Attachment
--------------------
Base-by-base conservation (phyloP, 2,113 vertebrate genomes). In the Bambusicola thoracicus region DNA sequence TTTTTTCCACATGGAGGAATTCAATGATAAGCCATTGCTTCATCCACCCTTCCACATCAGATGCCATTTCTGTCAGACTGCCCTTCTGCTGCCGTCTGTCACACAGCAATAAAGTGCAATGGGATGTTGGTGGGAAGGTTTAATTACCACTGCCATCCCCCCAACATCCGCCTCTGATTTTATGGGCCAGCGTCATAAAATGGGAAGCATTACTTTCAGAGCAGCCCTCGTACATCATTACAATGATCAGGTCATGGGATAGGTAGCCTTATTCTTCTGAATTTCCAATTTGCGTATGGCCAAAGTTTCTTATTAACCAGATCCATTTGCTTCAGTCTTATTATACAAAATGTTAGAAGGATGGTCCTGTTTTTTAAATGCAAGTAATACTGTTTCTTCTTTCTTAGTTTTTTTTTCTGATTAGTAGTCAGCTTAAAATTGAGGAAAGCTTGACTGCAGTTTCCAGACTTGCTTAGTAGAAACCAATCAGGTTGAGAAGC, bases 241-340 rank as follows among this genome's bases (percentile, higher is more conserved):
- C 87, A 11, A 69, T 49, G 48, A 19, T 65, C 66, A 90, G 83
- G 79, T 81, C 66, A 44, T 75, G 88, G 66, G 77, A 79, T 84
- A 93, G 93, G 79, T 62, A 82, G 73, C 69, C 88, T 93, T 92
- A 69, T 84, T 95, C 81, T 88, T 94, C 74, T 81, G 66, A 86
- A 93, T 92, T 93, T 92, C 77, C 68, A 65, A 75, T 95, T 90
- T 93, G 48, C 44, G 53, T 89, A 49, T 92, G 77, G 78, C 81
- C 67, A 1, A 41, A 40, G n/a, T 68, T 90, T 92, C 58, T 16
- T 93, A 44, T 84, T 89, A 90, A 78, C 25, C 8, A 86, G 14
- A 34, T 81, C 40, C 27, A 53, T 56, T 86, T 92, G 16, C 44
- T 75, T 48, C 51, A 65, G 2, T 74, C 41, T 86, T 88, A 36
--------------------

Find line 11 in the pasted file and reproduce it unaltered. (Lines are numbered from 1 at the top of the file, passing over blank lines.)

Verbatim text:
- T 75, T 48, C 51, A 65, G 2, T 74, C 41, T 86, T 88, A 36